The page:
1 Richard, according to Polydore Virgil, was determined if possible to engage with Richmond in single combat. For this purpose he rode furiously to that quarter of the field where the earl was; attacked his standard bearer, sir William Brandon, and killed him; then assaulted sir John Cheny, whom he overthrew. Having thus at length cleared his way to his antagonist, he engaged in single combat with him, and probably would have been victorious, but at that instant sir William Stanley, with three thousand men, joined Richmond's army, and the royal forces filed with great precipitation.

Stan. John duke of Norfolk, Walter lord Ferrers, Sir Robert Brakenbury, and sir William Brandon.

Richm. Inter their bodies as becomes their births. Proclaim a pardon to the soldiers fled, That in submission will return to us; And then, as we have ta'en the sacrament, We will unite the white rose with the red.Smile Heaven upon this fair conjunction, That long hath frowned upon their enmity!What traitor hears me, and says not,-Amen? England hath long been mad, and scarred

erself; The brother blindly shed the brother's blood, The father rashly slaughtered his own son, The son, compelled, been butcher to the sire; All this divided York and Lancaster, Divided, in their dire division.O, now, let Richmond and Elizabeth, The true succeeders of each royal house, By God's fair ordinance conjoin together! And let their heirs (God, if thy will be so) Enrich the time to come with smooth-faced peace, With smiling plenty, and fair, prosperous days ! Abate the edge of traitors, gracious Lord, That would reduce ? these bloody days again, And make poor England weep in streams of blood ! Let them not live to taste this land's increase, That would with treason wound this fair land's peace! Now civil wounds are stopped, Peace lives again; That she may long live here, God say—Amen.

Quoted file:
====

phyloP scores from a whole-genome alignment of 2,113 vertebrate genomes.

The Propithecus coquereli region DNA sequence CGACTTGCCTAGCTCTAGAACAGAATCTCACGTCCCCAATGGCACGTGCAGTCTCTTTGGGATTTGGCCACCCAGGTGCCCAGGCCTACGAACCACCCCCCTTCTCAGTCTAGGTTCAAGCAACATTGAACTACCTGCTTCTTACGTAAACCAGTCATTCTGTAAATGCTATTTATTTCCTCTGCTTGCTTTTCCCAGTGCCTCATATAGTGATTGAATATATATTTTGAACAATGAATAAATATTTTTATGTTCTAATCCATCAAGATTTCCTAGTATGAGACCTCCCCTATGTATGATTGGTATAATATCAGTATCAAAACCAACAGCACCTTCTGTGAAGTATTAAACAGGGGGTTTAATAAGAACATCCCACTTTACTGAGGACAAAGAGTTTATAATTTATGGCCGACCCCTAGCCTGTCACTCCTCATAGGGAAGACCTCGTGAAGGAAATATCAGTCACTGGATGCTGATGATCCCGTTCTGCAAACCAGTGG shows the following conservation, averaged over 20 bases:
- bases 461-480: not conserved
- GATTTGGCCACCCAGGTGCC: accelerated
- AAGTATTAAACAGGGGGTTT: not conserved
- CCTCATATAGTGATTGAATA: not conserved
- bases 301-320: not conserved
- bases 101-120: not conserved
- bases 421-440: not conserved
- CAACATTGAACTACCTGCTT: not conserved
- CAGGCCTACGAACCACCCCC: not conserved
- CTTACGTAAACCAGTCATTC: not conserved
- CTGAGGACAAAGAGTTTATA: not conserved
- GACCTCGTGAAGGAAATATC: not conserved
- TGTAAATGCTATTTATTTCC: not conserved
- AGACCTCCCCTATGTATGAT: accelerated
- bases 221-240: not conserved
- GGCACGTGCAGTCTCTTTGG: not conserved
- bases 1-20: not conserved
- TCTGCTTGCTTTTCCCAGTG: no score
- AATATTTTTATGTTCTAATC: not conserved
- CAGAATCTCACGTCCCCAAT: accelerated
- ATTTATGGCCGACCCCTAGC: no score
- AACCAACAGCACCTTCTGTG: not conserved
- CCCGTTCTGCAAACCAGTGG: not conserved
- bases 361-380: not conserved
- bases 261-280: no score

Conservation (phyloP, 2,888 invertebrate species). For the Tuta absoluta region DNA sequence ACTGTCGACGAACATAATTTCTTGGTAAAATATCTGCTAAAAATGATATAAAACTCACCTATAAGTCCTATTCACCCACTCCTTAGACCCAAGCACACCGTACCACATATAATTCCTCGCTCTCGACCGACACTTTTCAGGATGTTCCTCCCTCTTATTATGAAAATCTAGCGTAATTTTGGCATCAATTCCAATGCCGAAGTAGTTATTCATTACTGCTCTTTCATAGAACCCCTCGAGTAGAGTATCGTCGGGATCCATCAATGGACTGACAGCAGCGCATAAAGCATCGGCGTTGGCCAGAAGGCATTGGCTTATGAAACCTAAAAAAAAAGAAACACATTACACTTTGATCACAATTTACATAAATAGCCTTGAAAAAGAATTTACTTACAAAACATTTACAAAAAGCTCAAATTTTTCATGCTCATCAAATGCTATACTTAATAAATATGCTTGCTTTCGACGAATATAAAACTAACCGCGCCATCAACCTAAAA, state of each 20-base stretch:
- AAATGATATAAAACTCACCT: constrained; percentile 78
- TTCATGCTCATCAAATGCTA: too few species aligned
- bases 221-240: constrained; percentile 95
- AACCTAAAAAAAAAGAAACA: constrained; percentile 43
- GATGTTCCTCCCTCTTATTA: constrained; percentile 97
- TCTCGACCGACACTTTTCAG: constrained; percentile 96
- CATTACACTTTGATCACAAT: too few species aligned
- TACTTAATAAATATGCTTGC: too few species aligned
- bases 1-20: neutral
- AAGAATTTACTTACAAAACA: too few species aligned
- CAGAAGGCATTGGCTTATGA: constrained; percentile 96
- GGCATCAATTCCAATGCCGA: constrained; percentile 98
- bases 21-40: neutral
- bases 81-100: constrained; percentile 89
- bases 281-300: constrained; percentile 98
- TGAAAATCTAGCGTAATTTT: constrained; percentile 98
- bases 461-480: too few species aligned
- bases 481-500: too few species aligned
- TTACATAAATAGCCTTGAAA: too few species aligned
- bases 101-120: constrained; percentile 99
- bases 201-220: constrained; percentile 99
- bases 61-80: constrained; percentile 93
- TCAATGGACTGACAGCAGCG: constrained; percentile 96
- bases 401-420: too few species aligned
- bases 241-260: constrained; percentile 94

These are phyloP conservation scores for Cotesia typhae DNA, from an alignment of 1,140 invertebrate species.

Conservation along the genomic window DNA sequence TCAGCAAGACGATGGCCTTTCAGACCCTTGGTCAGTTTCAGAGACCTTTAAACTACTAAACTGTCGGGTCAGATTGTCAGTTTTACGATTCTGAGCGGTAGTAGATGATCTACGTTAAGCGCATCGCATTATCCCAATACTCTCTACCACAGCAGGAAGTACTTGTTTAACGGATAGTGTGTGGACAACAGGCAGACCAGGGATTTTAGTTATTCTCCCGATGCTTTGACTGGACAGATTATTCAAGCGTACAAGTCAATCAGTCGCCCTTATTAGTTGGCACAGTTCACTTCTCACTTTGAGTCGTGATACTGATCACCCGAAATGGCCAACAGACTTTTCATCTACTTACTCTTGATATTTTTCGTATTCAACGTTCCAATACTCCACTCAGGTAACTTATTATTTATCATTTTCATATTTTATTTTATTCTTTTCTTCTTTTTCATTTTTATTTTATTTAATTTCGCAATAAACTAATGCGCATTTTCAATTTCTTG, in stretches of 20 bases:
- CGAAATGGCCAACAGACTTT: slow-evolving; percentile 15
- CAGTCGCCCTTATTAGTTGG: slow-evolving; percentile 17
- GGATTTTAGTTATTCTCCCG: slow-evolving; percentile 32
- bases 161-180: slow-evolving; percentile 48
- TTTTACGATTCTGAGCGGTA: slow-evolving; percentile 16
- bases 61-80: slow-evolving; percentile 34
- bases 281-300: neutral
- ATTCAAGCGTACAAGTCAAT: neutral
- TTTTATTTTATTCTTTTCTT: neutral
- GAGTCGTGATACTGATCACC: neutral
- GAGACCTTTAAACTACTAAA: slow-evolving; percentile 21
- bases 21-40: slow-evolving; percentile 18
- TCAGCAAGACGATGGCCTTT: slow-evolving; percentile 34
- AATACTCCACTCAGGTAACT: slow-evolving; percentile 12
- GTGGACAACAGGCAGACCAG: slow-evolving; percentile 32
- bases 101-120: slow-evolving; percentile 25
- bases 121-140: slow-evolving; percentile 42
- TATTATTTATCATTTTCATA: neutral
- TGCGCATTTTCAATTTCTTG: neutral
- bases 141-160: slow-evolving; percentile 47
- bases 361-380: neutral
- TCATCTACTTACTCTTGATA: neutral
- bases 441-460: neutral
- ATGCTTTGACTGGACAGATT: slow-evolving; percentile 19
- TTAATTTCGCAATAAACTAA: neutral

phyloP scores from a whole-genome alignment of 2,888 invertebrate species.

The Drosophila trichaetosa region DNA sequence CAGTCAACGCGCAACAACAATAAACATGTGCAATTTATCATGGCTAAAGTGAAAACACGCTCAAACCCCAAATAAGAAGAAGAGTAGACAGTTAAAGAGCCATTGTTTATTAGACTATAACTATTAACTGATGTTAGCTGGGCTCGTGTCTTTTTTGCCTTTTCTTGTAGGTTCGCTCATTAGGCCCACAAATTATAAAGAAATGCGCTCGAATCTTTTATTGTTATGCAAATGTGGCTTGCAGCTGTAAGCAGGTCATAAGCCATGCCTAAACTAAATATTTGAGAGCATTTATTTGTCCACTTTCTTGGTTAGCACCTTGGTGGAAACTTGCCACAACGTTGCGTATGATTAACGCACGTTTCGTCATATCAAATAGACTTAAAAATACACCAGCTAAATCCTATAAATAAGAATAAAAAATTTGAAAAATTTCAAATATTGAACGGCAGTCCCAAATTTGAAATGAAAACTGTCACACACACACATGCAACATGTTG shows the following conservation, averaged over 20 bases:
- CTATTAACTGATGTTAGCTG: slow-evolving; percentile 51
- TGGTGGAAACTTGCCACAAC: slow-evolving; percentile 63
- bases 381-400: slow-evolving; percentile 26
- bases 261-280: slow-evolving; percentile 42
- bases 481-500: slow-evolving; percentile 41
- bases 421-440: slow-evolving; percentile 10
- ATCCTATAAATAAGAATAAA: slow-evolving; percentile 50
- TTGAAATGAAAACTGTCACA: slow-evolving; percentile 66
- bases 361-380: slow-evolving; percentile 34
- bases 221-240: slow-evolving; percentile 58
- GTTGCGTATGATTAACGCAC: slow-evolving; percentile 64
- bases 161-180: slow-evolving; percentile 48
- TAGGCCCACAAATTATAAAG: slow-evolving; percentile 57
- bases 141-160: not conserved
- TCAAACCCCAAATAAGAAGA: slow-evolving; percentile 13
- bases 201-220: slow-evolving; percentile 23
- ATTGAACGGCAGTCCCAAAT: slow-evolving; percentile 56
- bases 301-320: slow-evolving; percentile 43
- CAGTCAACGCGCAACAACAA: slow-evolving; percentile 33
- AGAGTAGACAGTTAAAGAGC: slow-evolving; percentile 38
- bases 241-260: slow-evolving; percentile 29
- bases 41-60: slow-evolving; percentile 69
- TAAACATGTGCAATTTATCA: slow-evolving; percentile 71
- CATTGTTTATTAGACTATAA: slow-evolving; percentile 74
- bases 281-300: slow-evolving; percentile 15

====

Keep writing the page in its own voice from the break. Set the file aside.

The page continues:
1 i. e. diminish, or take away.
2 To reduce is to bring back; an obsolete sense of the word.



“This is one of the most celebrated of our author's performances; yet I know not whether it has not happened to him as to others, to be praised most when praise is not most deserved. That this play has scenes noble in themselves, and very well contrived to strike in the exhibition, cannot be denied. But some parts are trifling, others shocking, and some improbable."

-JOHNSON. Malone says, he “ agrees with Dr. Johnson in thinking that this play, from its first exhibition to the present hour, has been estimated greatly beyond its merits.” He attributes its popularity to the detestation in which Richard's character was held at the time that Shakspeare wrote, and to the patronage of queen Elizabeth, “ who was pleased at seeing king Henry VII. placed in the only favorable light in which he could be placed on the scene.” Steevens, in the following note, has stated the true grounds of the perpetual popularity of the play, which can only be attributed to one cause—the wonderful dramatic effect produced by the character of Richard.